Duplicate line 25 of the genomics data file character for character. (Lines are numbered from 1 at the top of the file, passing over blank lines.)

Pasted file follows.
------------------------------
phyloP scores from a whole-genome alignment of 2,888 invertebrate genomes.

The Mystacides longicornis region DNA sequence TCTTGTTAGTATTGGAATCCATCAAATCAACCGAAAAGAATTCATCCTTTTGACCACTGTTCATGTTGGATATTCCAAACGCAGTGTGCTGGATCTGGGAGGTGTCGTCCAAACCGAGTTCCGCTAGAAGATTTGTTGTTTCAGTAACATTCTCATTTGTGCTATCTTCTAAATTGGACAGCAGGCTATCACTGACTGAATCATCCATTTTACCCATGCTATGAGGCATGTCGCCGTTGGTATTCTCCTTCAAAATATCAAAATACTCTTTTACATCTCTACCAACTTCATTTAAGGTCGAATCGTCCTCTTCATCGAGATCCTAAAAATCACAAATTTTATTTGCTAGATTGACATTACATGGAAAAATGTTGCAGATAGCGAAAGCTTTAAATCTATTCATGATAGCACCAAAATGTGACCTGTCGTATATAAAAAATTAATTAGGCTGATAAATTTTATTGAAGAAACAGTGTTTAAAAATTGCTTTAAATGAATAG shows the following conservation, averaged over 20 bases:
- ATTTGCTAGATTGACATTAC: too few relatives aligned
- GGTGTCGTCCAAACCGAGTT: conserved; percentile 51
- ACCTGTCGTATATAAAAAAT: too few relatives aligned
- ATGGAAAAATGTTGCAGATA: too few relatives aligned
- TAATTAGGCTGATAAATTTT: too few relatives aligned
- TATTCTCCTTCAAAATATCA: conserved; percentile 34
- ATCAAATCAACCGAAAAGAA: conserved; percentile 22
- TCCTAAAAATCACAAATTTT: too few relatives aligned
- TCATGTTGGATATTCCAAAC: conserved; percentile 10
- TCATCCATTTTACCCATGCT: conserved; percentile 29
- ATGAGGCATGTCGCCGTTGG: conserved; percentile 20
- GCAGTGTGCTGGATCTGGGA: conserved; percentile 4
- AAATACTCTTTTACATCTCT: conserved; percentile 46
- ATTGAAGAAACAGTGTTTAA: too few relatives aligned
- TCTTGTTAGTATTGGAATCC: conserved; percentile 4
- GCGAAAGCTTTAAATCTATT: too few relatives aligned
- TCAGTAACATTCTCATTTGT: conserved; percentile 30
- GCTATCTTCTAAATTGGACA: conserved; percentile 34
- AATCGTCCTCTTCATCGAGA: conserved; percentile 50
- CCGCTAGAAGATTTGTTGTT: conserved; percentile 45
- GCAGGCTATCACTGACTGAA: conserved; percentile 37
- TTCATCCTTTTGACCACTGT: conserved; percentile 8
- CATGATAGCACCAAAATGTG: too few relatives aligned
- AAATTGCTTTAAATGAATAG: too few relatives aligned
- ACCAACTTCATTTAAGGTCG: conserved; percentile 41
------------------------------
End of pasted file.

- CATGATAGCACCAAAATGTG: too few relatives aligned